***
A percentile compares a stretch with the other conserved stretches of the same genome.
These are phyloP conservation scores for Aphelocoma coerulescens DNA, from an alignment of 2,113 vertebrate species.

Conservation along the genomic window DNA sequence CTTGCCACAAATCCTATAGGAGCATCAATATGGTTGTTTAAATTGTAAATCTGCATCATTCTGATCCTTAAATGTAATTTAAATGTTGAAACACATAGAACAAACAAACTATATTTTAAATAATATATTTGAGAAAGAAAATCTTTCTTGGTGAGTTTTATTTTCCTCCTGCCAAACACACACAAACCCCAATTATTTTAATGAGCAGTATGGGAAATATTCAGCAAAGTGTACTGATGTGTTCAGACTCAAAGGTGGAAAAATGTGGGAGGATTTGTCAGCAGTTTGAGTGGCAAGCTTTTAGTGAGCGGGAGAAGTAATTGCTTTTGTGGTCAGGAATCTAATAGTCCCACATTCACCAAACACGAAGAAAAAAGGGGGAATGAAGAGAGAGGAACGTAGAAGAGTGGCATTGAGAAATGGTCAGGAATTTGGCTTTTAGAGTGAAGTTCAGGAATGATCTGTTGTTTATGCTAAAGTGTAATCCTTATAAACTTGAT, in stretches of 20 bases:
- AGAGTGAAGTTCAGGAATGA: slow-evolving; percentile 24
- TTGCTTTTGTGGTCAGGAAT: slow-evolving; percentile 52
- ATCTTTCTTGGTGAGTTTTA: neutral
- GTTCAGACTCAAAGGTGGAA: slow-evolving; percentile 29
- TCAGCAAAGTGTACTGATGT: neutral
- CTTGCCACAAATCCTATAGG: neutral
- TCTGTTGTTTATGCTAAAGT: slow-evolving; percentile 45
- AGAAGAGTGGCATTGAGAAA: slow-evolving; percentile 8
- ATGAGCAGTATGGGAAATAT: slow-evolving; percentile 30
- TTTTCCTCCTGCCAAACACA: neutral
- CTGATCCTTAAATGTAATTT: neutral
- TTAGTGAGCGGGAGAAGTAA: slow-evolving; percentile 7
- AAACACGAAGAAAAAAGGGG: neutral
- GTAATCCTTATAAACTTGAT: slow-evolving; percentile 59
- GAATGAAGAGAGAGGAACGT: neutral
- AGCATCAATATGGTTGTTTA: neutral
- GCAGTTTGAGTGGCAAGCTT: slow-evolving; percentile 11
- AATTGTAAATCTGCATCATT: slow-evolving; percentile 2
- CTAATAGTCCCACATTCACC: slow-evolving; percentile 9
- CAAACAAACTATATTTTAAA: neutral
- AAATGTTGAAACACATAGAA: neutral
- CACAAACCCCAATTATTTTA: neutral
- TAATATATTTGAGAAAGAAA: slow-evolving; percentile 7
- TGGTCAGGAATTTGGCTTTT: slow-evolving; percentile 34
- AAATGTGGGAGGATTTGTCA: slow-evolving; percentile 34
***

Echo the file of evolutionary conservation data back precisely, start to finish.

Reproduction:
A percentile compares a stretch with the other conserved stretches of the same genome.
These are phyloP conservation scores for Aphelocoma coerulescens DNA, from an alignment of 2,113 vertebrate species.

Conservation along the genomic window DNA sequence CTTGCCACAAATCCTATAGGAGCATCAATATGGTTGTTTAAATTGTAAATCTGCATCATTCTGATCCTTAAATGTAATTTAAATGTTGAAACACATAGAACAAACAAACTATATTTTAAATAATATATTTGAGAAAGAAAATCTTTCTTGGTGAGTTTTATTTTCCTCCTGCCAAACACACACAAACCCCAATTATTTTAATGAGCAGTATGGGAAATATTCAGCAAAGTGTACTGATGTGTTCAGACTCAAAGGTGGAAAAATGTGGGAGGATTTGTCAGCAGTTTGAGTGGCAAGCTTTTAGTGAGCGGGAGAAGTAATTGCTTTTGTGGTCAGGAATCTAATAGTCCCACATTCACCAAACACGAAGAAAAAAGGGGGAATGAAGAGAGAGGAACGTAGAAGAGTGGCATTGAGAAATGGTCAGGAATTTGGCTTTTAGAGTGAAGTTCAGGAATGATCTGTTGTTTATGCTAAAGTGTAATCCTTATAAACTTGAT, in stretches of 20 bases:
- AGAGTGAAGTTCAGGAATGA: slow-evolving; percentile 24
- TTGCTTTTGTGGTCAGGAAT: slow-evolving; percentile 52
- ATCTTTCTTGGTGAGTTTTA: neutral
- GTTCAGACTCAAAGGTGGAA: slow-evolving; percentile 29
- TCAGCAAAGTGTACTGATGT: neutral
- CTTGCCACAAATCCTATAGG: neutral
- TCTGTTGTTTATGCTAAAGT: slow-evolving; percentile 45
- AGAAGAGTGGCATTGAGAAA: slow-evolving; percentile 8
- ATGAGCAGTATGGGAAATAT: slow-evolving; percentile 30
- TTTTCCTCCTGCCAAACACA: neutral
- CTGATCCTTAAATGTAATTT: neutral
- TTAGTGAGCGGGAGAAGTAA: slow-evolving; percentile 7
- AAACACGAAGAAAAAAGGGG: neutral
- GTAATCCTTATAAACTTGAT: slow-evolving; percentile 59
- GAATGAAGAGAGAGGAACGT: neutral
- AGCATCAATATGGTTGTTTA: neutral
- GCAGTTTGAGTGGCAAGCTT: slow-evolving; percentile 11
- AATTGTAAATCTGCATCATT: slow-evolving; percentile 2
- CTAATAGTCCCACATTCACC: slow-evolving; percentile 9
- CAAACAAACTATATTTTAAA: neutral
- AAATGTTGAAACACATAGAA: neutral
- CACAAACCCCAATTATTTTA: neutral
- TAATATATTTGAGAAAGAAA: slow-evolving; percentile 7
- TGGTCAGGAATTTGGCTTTT: slow-evolving; percentile 34
- AAATGTGGGAGGATTTGTCA: slow-evolving; percentile 34